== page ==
[Marxism] Black bloc activists entrapped in Chicago

Louis Proyect lnp3 at panix.com
Sun May 20 06:21:47 MDT 2012


Chicago police accused of planting evidence in 'Molotov cocktail' plot

Police say men planned to target Obama election HQ but supporters of the 
men say they intended to protest at the Nato summit

     Staff and agencies
     guardian.co.uk, Saturday 19 May 2012 21.15 EDT

Brian Church and Brent Betterly were among three men charged with 
terrorism-related offences ahead of the Nato summit in Chicago. 
Photograph: Chicago police/Reuters

Lawyers for three protesters arrested on terrorist-related charges ahead 
of the Nato summit have accused police of entrapping them and 
encouraging an alleged bomb-making effort.

The three were arrested on Wednesday night when members of the Chicago 
police department battered their way into an apartment in the Bridgeport 
area of the city.

According to court documents released on Saturday, the three men 
considered targeting Barack Obama's re-election headquarters and the 
home of Chicago mayor Rahm Emanuel.

The Chicago police department said the men, described as self-proclaimed 
anarchists and members of the "Black Bloc" movement that has disrupted 
international gatherings in the past, were arrested on Wednesday and 
charged on Friday with conspiracy to commit terrorism, providing 
material support for terrorism and possession of an explosive incendiary 

The three men charged were listed as Brian Church, 22, of Fort 
Lauderdale, Florida, Jared Chase, 27, of Keene, New Hampshire, and Brent 
Betterly, 24, from Massachusetts.

At a hearing on Saturday bail was set at $1.5m for each of the three. 
Their next court appearance is on Tuesday.

Supporters of the three men disputed the charges, saying the men had 
come to protest at the Nato summit peacefully and that the police had 
confused beer-making equipment with explosives.

A lawyer for the three, Michael Deutsch, said undercover police officers 
had entrapped them by infiltrating the group and encouraging the 
bomb-making effort. The Chicago police department declined to comment on 
the tactics employed in the case.

The Cook County state attorney's office said the three men had other 
weapons including a mortar, knives and a hunting bow. It said they 
considered attacking police stations and cars in Chicago to disrupt 
police operations for the two-day Nato summit that begins on Sunday.

"Some of the proposed targets included campaign headquarters of US 
President Barack Obama, the personal residence of Chicago mayor Rahm 
Emanuel and certain downtown financial institutions," the court papers said.
Protesters sit in the street in front of Rahm Emanuael's house in 
Chicago Protesters sit in the street in front of Rahm Emanuel's house in 
Chicago. Photograph: James Fassinger/Stillscenes

On Saturday several hundred activists protested outside Emanuel's home. 
The event was peaceful.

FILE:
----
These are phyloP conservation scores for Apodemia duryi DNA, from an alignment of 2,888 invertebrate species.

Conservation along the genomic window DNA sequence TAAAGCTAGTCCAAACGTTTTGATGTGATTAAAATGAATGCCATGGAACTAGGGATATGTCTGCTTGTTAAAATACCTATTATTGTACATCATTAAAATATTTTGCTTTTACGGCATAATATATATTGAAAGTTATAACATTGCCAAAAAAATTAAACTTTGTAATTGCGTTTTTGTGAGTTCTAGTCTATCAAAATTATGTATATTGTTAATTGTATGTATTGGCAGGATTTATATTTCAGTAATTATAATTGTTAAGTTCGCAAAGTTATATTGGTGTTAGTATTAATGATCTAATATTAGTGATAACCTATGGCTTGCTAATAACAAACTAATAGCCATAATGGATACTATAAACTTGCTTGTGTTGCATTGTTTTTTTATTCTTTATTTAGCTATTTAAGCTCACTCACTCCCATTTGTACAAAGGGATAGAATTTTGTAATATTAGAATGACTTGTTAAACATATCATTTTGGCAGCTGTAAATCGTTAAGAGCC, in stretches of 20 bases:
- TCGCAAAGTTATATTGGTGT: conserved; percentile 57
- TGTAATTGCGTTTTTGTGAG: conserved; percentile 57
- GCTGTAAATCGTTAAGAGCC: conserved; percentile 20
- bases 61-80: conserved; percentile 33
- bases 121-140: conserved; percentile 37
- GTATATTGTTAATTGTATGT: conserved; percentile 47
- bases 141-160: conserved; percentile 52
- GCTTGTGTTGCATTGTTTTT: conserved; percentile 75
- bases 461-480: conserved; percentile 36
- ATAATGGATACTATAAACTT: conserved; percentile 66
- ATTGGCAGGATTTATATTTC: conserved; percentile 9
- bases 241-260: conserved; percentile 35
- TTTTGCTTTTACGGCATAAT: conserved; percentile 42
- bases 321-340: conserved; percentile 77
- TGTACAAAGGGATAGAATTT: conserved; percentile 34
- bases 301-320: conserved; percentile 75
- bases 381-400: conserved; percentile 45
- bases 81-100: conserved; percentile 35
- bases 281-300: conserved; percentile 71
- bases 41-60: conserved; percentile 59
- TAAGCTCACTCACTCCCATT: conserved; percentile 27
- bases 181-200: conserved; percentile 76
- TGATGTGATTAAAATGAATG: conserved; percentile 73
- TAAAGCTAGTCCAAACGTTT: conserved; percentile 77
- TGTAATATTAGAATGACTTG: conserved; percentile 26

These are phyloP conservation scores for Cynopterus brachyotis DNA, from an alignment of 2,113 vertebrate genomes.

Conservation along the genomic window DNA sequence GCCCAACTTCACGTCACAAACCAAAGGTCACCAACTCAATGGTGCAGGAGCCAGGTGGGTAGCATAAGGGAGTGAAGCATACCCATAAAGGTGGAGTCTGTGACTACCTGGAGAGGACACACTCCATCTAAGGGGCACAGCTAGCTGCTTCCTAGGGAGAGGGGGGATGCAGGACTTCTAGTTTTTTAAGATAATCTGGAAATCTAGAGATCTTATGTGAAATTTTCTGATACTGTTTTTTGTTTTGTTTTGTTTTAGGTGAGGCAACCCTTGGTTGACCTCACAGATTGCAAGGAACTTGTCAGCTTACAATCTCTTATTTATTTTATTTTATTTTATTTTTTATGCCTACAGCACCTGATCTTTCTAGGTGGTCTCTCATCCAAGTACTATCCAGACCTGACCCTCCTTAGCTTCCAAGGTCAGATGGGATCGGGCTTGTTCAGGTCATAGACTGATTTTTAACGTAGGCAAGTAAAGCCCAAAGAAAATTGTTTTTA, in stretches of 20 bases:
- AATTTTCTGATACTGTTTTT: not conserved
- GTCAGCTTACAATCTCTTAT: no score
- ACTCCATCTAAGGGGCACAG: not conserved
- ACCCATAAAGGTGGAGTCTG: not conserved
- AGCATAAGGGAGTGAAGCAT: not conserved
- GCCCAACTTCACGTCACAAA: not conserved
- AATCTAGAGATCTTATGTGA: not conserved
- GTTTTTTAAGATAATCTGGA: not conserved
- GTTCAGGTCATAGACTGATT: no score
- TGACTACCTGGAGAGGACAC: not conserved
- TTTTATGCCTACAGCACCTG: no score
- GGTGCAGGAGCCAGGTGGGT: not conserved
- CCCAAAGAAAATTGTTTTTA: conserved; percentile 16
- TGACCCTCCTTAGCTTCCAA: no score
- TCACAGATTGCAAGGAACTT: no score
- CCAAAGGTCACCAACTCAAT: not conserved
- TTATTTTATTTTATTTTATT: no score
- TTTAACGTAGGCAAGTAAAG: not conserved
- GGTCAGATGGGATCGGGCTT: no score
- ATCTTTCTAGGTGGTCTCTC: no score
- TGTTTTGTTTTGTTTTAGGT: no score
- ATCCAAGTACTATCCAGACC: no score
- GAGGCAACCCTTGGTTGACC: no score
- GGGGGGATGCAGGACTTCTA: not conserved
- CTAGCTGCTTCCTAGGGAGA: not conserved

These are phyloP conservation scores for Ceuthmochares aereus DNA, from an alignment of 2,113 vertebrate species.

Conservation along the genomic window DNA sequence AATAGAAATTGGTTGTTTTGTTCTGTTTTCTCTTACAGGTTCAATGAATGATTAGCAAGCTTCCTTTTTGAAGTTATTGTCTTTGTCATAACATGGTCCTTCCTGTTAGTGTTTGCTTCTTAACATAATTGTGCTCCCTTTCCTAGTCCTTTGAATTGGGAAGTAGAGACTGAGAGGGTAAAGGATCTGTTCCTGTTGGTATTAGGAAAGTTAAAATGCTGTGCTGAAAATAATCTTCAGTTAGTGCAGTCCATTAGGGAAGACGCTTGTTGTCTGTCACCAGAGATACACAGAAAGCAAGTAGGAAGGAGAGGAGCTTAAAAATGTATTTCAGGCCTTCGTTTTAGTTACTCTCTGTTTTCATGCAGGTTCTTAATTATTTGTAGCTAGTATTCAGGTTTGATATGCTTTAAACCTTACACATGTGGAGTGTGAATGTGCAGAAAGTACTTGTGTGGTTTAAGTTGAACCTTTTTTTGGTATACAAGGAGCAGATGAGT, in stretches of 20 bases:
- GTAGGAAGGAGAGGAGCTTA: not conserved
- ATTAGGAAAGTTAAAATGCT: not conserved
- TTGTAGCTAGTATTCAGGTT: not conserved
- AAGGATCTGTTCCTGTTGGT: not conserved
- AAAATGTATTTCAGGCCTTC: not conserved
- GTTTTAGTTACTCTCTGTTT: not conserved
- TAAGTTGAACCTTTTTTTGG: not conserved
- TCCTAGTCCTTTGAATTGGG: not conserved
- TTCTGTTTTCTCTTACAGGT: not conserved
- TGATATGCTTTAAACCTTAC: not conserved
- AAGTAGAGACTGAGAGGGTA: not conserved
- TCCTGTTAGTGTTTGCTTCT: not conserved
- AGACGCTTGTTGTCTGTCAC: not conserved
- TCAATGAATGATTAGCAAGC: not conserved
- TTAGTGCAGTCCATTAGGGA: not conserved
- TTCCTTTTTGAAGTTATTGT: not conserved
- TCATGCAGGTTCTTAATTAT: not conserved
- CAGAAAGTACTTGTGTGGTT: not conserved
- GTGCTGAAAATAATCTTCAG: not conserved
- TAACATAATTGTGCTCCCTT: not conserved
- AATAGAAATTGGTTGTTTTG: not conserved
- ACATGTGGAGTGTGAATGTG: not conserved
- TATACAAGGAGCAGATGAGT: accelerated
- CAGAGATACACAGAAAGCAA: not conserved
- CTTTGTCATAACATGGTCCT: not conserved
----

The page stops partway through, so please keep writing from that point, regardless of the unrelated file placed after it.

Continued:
"The men had been making Molotov cocktails out of empty beer bottles 
filled with gasoline and fitted with cut bandanas for fuses," Cook 
County state attorney Anita Alvarez told a news conference after the 
bond hearing.

"It is pretty clear from the evidence they were making the bombs," 
Alvarez said. "There was a lot of discussion about making these Molotov 
cocktails and what they were going to do with them."

The charges were the state's first for violation of Illinois 
anti-terrorism statutes, she said.

"When it became evident there was an overt act in this conspiracy, we 
had to act," Chicago police superintendent Garry McCarthy said, adding 
the investigation that began in early May was continuing. "We did not 
want to take this case down as quickly as we did but we had to because 
of the imminent threat."

Deutsch, the attorney representing the suspects, said at the hearing 
that police had planted weapons at the scene of the arrests. "This is a 
way to stir up prejudice against a people who are exercising their First 
Amendment rights," Deutsch said. "There were undercover police officers 
that ingratiated themselves with people who come from out of town."

In a case earlier this month five self-described anarchists were charged 
with plotting to blow up a bridge near Cleveland after planting fake 
explosives underneath that federal agents had sold them.

Natalie Wahlberg, a member of the Occupy Chicago movement protesting 
against income inequality, said: "The charges are utterly ridiculous. 
CPD [Chicago police department] doesn't know the difference between home 
beer-making supplies and Molotov cocktails."

The National Lawyers Guild, a group of volunteer lawyers representing 
the protesters, said on Facebook that police "broke down doors with guns 
drawn and searched residences without a warrant or consent".

Alvarez said police obtained a warrant from a judge before executing the 
raid and arrests.

Thousands of security personnel have been deployed to monitor 
demonstrations in the week leading up to the two-day Nato summit that 
starts on Sunday. Obama and representatives from 60 countries are to 
discuss the war in Afghanistan and other international security issues.

On Friday roughly 2,500 people protested loudly but peacefully, mostly 
over economic issues, at a downtown Chicago plaza and throughout the 
surrounding streets.

Police said more than a dozen people had been arrested related to Nato, 
mostly for trespassing. One man was arrested during the protests after 
he climbed a bridge tower to rip down a banner advertising the Nat 
summit, police said.

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